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keep it fit chicago | SALVATION ARMY

KEEP IT FIT CHICAGO

the salvation army puts clients on a road to healthy lifestyles

In many poor Chicago neighborhoods, it is easier and cheaper for kids to get potato chips and soda at the corner Mom and Pop store on their way to school than to find orange juice. Many single or working parents, often lacking resources, have no easy access to grocery stores stocked with fresh fruit and vegetables readily available in other parts of the city.

“Food deserts” is the polite term, but some areas of Chicago are nutritionally starving. It is a problem often fostering a familial pattern of diabetes, high blood pressure, heart disease, and other health issues, because food choices are not available and knowledge about healthy eating is lacking. For example, many families simply do not realize the negative impact of too much sugar on their children’s or their own health.

In many Chicago families, obesity has reached crisis proportions. Part of the problem is access to healthy food

and knowledge to change decades of bad habits. Recognizing this problem, The Salvation Army Metropolitan Division decided to do something about it through an innovative health and fitness program – “Keep It Fit Chicago (KIFC).”

“WHILE THE SALVATION ARMY IS KNOWN FOR HELPING THE NEEDY, THIS PROGRAM IS OPEN

TO EVERYONE ... ”

rosalind goldman, creator of the keep it fit

chicago concept and group director for marketing and communications for the metropolitan division.

enough to give families in need groceries – as Salvation Army Corps Community Centers do on a regular basis – but also help them with additional education and resources.

Now in its second year, The Salvation Army and Rush University Medical Center again are partnering to provide the nutrition, diet, and exercise program to about 200 people, starting in February. Rush doctors and medical students will work with program participants on healthy eating and Army staff will lead physical exercises, encouraging exercise for at least 30 minutes daily, five times a week.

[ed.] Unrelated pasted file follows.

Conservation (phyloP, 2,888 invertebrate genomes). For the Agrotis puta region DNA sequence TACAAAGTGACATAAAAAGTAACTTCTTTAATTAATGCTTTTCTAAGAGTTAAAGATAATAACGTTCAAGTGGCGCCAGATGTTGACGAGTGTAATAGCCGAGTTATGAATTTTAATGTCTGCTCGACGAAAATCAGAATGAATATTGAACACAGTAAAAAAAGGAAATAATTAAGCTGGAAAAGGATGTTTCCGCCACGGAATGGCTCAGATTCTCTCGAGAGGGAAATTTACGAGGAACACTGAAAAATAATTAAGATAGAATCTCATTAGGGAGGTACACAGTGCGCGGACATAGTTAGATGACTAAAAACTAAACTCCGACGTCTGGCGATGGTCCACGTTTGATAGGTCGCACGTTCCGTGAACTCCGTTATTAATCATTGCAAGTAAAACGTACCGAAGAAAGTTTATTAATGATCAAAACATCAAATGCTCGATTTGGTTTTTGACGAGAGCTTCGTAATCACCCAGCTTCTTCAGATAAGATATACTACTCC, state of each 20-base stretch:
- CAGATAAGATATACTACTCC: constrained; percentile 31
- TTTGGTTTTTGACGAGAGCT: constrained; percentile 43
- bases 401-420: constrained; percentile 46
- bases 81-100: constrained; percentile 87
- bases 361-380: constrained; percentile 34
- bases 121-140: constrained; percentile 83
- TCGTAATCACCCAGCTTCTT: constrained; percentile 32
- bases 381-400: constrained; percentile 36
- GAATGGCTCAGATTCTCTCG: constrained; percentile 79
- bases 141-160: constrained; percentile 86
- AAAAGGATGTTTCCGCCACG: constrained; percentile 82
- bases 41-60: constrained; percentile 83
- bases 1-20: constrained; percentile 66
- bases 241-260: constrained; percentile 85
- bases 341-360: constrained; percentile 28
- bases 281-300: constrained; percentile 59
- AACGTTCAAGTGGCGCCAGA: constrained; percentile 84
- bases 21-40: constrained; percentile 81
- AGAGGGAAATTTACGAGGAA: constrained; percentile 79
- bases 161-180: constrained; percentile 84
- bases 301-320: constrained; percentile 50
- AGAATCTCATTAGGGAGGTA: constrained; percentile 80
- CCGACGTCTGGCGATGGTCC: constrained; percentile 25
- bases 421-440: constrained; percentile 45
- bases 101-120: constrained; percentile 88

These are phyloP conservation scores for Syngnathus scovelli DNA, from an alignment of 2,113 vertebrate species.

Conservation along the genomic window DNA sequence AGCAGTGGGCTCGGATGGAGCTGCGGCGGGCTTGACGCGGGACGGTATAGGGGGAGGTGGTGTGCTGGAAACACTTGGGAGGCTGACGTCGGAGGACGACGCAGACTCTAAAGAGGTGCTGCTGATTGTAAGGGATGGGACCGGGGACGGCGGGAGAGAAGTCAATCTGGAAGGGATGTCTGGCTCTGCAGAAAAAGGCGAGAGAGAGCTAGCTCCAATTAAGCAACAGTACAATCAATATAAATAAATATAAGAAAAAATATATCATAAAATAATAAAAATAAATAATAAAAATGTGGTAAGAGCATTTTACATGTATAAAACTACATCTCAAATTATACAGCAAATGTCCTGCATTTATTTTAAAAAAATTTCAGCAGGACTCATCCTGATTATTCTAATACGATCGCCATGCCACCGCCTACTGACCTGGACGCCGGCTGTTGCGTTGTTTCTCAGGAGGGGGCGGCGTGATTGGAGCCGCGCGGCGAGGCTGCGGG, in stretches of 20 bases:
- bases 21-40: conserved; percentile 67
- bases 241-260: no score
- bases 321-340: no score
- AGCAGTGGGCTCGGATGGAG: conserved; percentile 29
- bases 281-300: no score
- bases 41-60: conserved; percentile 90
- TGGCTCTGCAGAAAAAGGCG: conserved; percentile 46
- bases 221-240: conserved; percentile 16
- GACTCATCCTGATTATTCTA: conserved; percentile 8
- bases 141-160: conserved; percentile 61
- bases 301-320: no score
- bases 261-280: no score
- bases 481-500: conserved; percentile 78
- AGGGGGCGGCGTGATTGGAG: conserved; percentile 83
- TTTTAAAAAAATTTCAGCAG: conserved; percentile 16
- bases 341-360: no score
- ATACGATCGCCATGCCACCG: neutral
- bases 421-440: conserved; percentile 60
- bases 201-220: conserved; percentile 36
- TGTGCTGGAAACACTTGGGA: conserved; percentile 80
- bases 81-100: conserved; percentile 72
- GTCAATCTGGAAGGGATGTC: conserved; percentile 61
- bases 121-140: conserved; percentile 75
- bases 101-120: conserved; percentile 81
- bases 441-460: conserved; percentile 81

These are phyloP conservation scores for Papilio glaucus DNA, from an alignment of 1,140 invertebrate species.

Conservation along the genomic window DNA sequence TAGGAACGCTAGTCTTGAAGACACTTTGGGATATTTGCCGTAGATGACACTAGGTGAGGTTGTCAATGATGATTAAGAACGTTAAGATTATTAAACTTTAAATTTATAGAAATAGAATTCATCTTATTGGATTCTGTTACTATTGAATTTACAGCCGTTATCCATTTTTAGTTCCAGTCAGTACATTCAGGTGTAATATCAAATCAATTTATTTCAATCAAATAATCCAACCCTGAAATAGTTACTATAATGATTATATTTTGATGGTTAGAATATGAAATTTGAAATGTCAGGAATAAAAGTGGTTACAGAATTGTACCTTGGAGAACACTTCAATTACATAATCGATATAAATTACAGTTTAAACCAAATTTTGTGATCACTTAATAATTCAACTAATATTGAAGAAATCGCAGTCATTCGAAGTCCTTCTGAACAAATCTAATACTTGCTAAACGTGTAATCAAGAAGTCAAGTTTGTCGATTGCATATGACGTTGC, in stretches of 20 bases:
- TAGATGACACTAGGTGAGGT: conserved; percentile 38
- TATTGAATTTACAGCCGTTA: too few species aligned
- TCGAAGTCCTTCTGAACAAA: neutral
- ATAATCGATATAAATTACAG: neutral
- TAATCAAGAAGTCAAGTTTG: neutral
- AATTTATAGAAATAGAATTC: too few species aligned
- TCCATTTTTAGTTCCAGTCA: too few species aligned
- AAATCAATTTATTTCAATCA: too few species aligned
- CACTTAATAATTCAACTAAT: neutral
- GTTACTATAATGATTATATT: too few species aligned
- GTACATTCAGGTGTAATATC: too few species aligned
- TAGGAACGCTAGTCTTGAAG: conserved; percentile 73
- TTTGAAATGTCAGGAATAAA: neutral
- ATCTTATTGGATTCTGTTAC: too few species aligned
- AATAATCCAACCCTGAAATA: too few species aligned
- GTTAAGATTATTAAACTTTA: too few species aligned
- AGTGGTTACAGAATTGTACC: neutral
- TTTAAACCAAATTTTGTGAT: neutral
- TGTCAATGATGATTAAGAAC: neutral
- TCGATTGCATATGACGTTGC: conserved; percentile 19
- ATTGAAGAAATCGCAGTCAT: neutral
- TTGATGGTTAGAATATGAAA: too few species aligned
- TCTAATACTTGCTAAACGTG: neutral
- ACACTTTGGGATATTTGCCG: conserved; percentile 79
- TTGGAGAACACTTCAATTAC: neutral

This certainly fits the mission of The Salvation Army to serve its communities, according to Lt. Col. David E. Grindle, head of The Salvation Army Metropolitan Division. With an overwhelming preponderance of health issues caused by poor nutrition, he said, it is not

Leslie Halpern, a 2nd year medical student, takes the resting heart rate of a participant of the Keep Fit Chicago program.

While the Salvation Army is known for helping the needy, this program is open to everyone, according to Rosalind Goldman, creator of the Keep It Fit Chicago concept and Group Director for Marketing and Communications for the Metropolitan Division.

“We do not want to make this about low income,” she said, “but we

Vivian Leung, a 1st year medical student, takes the blood pressure of a Keep Fit Chicago program participant.

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